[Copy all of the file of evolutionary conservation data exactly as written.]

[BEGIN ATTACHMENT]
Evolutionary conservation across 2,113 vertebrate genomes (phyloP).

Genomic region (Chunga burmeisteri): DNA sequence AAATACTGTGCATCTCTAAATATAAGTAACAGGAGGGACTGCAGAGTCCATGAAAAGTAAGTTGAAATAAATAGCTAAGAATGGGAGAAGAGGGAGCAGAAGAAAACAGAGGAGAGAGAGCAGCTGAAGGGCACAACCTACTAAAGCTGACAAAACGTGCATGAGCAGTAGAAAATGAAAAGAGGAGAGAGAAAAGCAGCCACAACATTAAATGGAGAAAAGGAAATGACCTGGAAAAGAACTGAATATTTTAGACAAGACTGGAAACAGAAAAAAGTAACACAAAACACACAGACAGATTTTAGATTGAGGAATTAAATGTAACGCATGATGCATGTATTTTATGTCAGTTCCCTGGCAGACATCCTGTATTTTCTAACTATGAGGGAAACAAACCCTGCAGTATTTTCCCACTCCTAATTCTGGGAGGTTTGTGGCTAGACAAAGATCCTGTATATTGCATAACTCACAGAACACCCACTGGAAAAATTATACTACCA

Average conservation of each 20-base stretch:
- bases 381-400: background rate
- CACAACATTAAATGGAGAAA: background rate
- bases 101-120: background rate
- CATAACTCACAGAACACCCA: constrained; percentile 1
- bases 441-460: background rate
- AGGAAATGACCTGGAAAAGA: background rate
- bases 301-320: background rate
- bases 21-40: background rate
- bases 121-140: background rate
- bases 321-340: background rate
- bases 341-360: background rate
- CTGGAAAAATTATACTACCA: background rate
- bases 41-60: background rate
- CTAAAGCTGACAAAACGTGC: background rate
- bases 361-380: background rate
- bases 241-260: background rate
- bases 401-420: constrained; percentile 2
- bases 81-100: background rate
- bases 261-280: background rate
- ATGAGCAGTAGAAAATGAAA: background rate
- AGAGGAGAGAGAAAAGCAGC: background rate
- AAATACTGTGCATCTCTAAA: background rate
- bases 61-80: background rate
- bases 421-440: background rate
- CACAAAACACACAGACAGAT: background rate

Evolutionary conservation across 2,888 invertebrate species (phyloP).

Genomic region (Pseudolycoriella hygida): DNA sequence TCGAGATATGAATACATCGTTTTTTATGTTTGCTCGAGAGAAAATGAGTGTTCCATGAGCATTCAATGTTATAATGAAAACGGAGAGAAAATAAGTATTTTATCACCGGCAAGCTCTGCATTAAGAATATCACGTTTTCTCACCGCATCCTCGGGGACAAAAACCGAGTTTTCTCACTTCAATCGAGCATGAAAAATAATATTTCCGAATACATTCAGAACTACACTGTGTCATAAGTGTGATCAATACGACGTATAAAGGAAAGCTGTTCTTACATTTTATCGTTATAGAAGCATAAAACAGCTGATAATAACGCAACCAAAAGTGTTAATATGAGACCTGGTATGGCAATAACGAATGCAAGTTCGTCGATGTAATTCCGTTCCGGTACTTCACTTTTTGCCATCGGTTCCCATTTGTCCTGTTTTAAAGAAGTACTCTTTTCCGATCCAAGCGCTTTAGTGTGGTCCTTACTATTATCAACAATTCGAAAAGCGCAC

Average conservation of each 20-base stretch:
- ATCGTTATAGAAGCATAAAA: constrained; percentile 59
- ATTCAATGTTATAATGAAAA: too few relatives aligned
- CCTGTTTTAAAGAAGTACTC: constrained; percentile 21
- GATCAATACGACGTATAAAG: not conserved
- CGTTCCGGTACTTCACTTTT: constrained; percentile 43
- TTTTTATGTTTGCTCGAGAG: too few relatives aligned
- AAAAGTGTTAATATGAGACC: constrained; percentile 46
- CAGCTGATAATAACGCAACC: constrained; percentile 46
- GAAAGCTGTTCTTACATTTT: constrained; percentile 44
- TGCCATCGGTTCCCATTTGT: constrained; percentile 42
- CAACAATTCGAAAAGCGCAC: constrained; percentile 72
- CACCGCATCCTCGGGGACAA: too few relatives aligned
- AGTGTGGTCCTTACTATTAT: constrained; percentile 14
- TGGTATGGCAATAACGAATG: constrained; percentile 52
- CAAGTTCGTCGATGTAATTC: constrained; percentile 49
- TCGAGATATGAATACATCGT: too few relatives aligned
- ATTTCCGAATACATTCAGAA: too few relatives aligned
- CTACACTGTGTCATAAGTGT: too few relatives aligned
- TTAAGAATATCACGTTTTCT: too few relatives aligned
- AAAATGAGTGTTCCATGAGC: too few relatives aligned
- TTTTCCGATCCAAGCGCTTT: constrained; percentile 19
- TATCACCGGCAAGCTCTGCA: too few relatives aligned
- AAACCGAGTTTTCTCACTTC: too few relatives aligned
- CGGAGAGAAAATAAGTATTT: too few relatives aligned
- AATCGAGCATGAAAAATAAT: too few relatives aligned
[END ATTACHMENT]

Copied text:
Evolutionary conservation across 2,113 vertebrate genomes (phyloP).

Genomic region (Chunga burmeisteri): DNA sequence AAATACTGTGCATCTCTAAATATAAGTAACAGGAGGGACTGCAGAGTCCATGAAAAGTAAGTTGAAATAAATAGCTAAGAATGGGAGAAGAGGGAGCAGAAGAAAACAGAGGAGAGAGAGCAGCTGAAGGGCACAACCTACTAAAGCTGACAAAACGTGCATGAGCAGTAGAAAATGAAAAGAGGAGAGAGAAAAGCAGCCACAACATTAAATGGAGAAAAGGAAATGACCTGGAAAAGAACTGAATATTTTAGACAAGACTGGAAACAGAAAAAAGTAACACAAAACACACAGACAGATTTTAGATTGAGGAATTAAATGTAACGCATGATGCATGTATTTTATGTCAGTTCCCTGGCAGACATCCTGTATTTTCTAACTATGAGGGAAACAAACCCTGCAGTATTTTCCCACTCCTAATTCTGGGAGGTTTGTGGCTAGACAAAGATCCTGTATATTGCATAACTCACAGAACACCCACTGGAAAAATTATACTACCA

Average conservation of each 20-base stretch:
- bases 381-400: background rate
- CACAACATTAAATGGAGAAA: background rate
- bases 101-120: background rate
- CATAACTCACAGAACACCCA: constrained; percentile 1
- bases 441-460: background rate
- AGGAAATGACCTGGAAAAGA: background rate
- bases 301-320: background rate
- bases 21-40: background rate
- bases 121-140: background rate
- bases 321-340: background rate
- bases 341-360: background rate
- CTGGAAAAATTATACTACCA: background rate
- bases 41-60: background rate
- CTAAAGCTGACAAAACGTGC: background rate
- bases 361-380: background rate
- bases 241-260: background rate
- bases 401-420: constrained; percentile 2
- bases 81-100: background rate
- bases 261-280: background rate
- ATGAGCAGTAGAAAATGAAA: background rate
- AGAGGAGAGAGAAAAGCAGC: background rate
- AAATACTGTGCATCTCTAAA: background rate
- bases 61-80: background rate
- bases 421-440: background rate
- CACAAAACACACAGACAGAT: background rate

Evolutionary conservation across 2,888 invertebrate species (phyloP).

Genomic region (Pseudolycoriella hygida): DNA sequence TCGAGATATGAATACATCGTTTTTTATGTTTGCTCGAGAGAAAATGAGTGTTCCATGAGCATTCAATGTTATAATGAAAACGGAGAGAAAATAAGTATTTTATCACCGGCAAGCTCTGCATTAAGAATATCACGTTTTCTCACCGCATCCTCGGGGACAAAAACCGAGTTTTCTCACTTCAATCGAGCATGAAAAATAATATTTCCGAATACATTCAGAACTACACTGTGTCATAAGTGTGATCAATACGACGTATAAAGGAAAGCTGTTCTTACATTTTATCGTTATAGAAGCATAAAACAGCTGATAATAACGCAACCAAAAGTGTTAATATGAGACCTGGTATGGCAATAACGAATGCAAGTTCGTCGATGTAATTCCGTTCCGGTACTTCACTTTTTGCCATCGGTTCCCATTTGTCCTGTTTTAAAGAAGTACTCTTTTCCGATCCAAGCGCTTTAGTGTGGTCCTTACTATTATCAACAATTCGAAAAGCGCAC

Average conservation of each 20-base stretch:
- ATCGTTATAGAAGCATAAAA: constrained; percentile 59
- ATTCAATGTTATAATGAAAA: too few relatives aligned
- CCTGTTTTAAAGAAGTACTC: constrained; percentile 21
- GATCAATACGACGTATAAAG: not conserved
- CGTTCCGGTACTTCACTTTT: constrained; percentile 43
- TTTTTATGTTTGCTCGAGAG: too few relatives aligned
- AAAAGTGTTAATATGAGACC: constrained; percentile 46
- CAGCTGATAATAACGCAACC: constrained; percentile 46
- GAAAGCTGTTCTTACATTTT: constrained; percentile 44
- TGCCATCGGTTCCCATTTGT: constrained; percentile 42
- CAACAATTCGAAAAGCGCAC: constrained; percentile 72
- CACCGCATCCTCGGGGACAA: too few relatives aligned
- AGTGTGGTCCTTACTATTAT: constrained; percentile 14
- TGGTATGGCAATAACGAATG: constrained; percentile 52
- CAAGTTCGTCGATGTAATTC: constrained; percentile 49
- TCGAGATATGAATACATCGT: too few relatives aligned
- ATTTCCGAATACATTCAGAA: too few relatives aligned
- CTACACTGTGTCATAAGTGT: too few relatives aligned
- TTAAGAATATCACGTTTTCT: too few relatives aligned
- AAAATGAGTGTTCCATGAGC: too few relatives aligned
- TTTTCCGATCCAAGCGCTTT: constrained; percentile 19
- TATCACCGGCAAGCTCTGCA: too few relatives aligned
- AAACCGAGTTTTCTCACTTC: too few relatives aligned
- CGGAGAGAAAATAAGTATTT: too few relatives aligned
- AATCGAGCATGAAAAATAAT: too few relatives aligned